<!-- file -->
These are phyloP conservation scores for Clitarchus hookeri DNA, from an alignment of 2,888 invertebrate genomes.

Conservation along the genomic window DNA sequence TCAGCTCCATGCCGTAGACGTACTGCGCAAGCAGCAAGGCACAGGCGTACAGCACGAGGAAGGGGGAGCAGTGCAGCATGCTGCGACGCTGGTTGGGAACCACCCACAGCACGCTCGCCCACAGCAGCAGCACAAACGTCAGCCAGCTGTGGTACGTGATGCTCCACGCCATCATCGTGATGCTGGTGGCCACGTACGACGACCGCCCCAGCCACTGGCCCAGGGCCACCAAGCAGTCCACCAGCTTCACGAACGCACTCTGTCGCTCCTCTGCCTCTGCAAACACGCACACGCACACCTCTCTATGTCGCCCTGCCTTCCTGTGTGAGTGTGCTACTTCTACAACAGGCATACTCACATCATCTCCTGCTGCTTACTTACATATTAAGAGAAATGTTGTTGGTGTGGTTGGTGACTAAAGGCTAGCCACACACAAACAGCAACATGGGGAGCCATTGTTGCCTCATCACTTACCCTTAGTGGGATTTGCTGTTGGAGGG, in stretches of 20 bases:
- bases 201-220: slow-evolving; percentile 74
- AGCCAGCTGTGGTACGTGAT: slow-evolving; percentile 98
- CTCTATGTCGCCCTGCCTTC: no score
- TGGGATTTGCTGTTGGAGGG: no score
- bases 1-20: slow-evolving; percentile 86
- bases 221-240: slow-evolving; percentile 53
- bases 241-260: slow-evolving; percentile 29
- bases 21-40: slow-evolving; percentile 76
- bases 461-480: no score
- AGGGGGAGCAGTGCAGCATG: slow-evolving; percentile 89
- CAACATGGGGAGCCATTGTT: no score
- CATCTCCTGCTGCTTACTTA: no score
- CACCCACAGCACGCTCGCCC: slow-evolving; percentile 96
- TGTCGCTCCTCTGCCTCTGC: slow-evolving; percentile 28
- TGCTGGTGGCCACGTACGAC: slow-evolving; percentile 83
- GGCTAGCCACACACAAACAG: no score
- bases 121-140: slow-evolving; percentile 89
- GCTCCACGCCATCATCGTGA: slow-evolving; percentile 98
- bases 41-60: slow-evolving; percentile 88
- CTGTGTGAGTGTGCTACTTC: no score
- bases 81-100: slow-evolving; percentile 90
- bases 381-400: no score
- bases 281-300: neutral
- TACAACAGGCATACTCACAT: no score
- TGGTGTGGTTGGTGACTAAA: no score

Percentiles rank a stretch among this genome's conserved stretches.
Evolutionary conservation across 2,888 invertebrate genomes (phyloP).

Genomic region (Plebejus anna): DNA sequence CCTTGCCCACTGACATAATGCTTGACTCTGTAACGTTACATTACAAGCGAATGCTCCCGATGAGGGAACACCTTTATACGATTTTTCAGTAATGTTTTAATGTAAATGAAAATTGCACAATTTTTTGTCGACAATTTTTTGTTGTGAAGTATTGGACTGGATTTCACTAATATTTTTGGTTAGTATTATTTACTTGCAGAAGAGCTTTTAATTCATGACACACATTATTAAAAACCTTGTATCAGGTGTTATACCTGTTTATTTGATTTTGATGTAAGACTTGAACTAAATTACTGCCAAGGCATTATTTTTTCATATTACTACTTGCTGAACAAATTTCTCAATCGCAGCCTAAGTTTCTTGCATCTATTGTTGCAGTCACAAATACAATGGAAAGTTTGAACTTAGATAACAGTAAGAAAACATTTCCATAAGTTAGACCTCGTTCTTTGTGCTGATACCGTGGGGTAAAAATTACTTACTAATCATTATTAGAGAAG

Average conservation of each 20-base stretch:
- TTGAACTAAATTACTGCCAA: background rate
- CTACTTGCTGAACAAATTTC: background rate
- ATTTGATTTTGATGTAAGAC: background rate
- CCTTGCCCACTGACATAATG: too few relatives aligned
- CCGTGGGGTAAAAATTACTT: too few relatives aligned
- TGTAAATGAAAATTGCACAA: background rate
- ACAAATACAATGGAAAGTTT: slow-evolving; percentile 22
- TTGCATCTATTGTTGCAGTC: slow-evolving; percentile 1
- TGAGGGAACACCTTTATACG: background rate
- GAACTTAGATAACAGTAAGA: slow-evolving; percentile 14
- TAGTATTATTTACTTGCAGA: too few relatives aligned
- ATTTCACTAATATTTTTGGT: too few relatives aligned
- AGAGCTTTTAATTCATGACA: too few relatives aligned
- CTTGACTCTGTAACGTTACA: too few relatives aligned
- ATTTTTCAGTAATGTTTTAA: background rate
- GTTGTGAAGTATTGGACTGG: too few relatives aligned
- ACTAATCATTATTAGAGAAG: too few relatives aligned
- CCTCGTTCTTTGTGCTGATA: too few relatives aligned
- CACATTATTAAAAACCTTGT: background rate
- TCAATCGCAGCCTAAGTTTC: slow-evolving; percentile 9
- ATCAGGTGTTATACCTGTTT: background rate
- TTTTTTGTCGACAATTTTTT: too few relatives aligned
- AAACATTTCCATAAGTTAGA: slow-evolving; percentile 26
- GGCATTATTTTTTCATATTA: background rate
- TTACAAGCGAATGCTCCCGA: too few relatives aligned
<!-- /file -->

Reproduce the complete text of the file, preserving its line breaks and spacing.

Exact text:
These are phyloP conservation scores for Clitarchus hookeri DNA, from an alignment of 2,888 invertebrate genomes.

Conservation along the genomic window DNA sequence TCAGCTCCATGCCGTAGACGTACTGCGCAAGCAGCAAGGCACAGGCGTACAGCACGAGGAAGGGGGAGCAGTGCAGCATGCTGCGACGCTGGTTGGGAACCACCCACAGCACGCTCGCCCACAGCAGCAGCACAAACGTCAGCCAGCTGTGGTACGTGATGCTCCACGCCATCATCGTGATGCTGGTGGCCACGTACGACGACCGCCCCAGCCACTGGCCCAGGGCCACCAAGCAGTCCACCAGCTTCACGAACGCACTCTGTCGCTCCTCTGCCTCTGCAAACACGCACACGCACACCTCTCTATGTCGCCCTGCCTTCCTGTGTGAGTGTGCTACTTCTACAACAGGCATACTCACATCATCTCCTGCTGCTTACTTACATATTAAGAGAAATGTTGTTGGTGTGGTTGGTGACTAAAGGCTAGCCACACACAAACAGCAACATGGGGAGCCATTGTTGCCTCATCACTTACCCTTAGTGGGATTTGCTGTTGGAGGG, in stretches of 20 bases:
- bases 201-220: slow-evolving; percentile 74
- AGCCAGCTGTGGTACGTGAT: slow-evolving; percentile 98
- CTCTATGTCGCCCTGCCTTC: no score
- TGGGATTTGCTGTTGGAGGG: no score
- bases 1-20: slow-evolving; percentile 86
- bases 221-240: slow-evolving; percentile 53
- bases 241-260: slow-evolving; percentile 29
- bases 21-40: slow-evolving; percentile 76
- bases 461-480: no score
- AGGGGGAGCAGTGCAGCATG: slow-evolving; percentile 89
- CAACATGGGGAGCCATTGTT: no score
- CATCTCCTGCTGCTTACTTA: no score
- CACCCACAGCACGCTCGCCC: slow-evolving; percentile 96
- TGTCGCTCCTCTGCCTCTGC: slow-evolving; percentile 28
- TGCTGGTGGCCACGTACGAC: slow-evolving; percentile 83
- GGCTAGCCACACACAAACAG: no score
- bases 121-140: slow-evolving; percentile 89
- GCTCCACGCCATCATCGTGA: slow-evolving; percentile 98
- bases 41-60: slow-evolving; percentile 88
- CTGTGTGAGTGTGCTACTTC: no score
- bases 81-100: slow-evolving; percentile 90
- bases 381-400: no score
- bases 281-300: neutral
- TACAACAGGCATACTCACAT: no score
- TGGTGTGGTTGGTGACTAAA: no score

Percentiles rank a stretch among this genome's conserved stretches.
Evolutionary conservation across 2,888 invertebrate genomes (phyloP).

Genomic region (Plebejus anna): DNA sequence CCTTGCCCACTGACATAATGCTTGACTCTGTAACGTTACATTACAAGCGAATGCTCCCGATGAGGGAACACCTTTATACGATTTTTCAGTAATGTTTTAATGTAAATGAAAATTGCACAATTTTTTGTCGACAATTTTTTGTTGTGAAGTATTGGACTGGATTTCACTAATATTTTTGGTTAGTATTATTTACTTGCAGAAGAGCTTTTAATTCATGACACACATTATTAAAAACCTTGTATCAGGTGTTATACCTGTTTATTTGATTTTGATGTAAGACTTGAACTAAATTACTGCCAAGGCATTATTTTTTCATATTACTACTTGCTGAACAAATTTCTCAATCGCAGCCTAAGTTTCTTGCATCTATTGTTGCAGTCACAAATACAATGGAAAGTTTGAACTTAGATAACAGTAAGAAAACATTTCCATAAGTTAGACCTCGTTCTTTGTGCTGATACCGTGGGGTAAAAATTACTTACTAATCATTATTAGAGAAG

Average conservation of each 20-base stretch:
- TTGAACTAAATTACTGCCAA: background rate
- CTACTTGCTGAACAAATTTC: background rate
- ATTTGATTTTGATGTAAGAC: background rate
- CCTTGCCCACTGACATAATG: too few relatives aligned
- CCGTGGGGTAAAAATTACTT: too few relatives aligned
- TGTAAATGAAAATTGCACAA: background rate
- ACAAATACAATGGAAAGTTT: slow-evolving; percentile 22
- TTGCATCTATTGTTGCAGTC: slow-evolving; percentile 1
- TGAGGGAACACCTTTATACG: background rate
- GAACTTAGATAACAGTAAGA: slow-evolving; percentile 14
- TAGTATTATTTACTTGCAGA: too few relatives aligned
- ATTTCACTAATATTTTTGGT: too few relatives aligned
- AGAGCTTTTAATTCATGACA: too few relatives aligned
- CTTGACTCTGTAACGTTACA: too few relatives aligned
- ATTTTTCAGTAATGTTTTAA: background rate
- GTTGTGAAGTATTGGACTGG: too few relatives aligned
- ACTAATCATTATTAGAGAAG: too few relatives aligned
- CCTCGTTCTTTGTGCTGATA: too few relatives aligned
- CACATTATTAAAAACCTTGT: background rate
- TCAATCGCAGCCTAAGTTTC: slow-evolving; percentile 9
- ATCAGGTGTTATACCTGTTT: background rate
- TTTTTTGTCGACAATTTTTT: too few relatives aligned
- AAACATTTCCATAAGTTAGA: slow-evolving; percentile 26
- GGCATTATTTTTTCATATTA: background rate
- TTACAAGCGAATGCTCCCGA: too few relatives aligned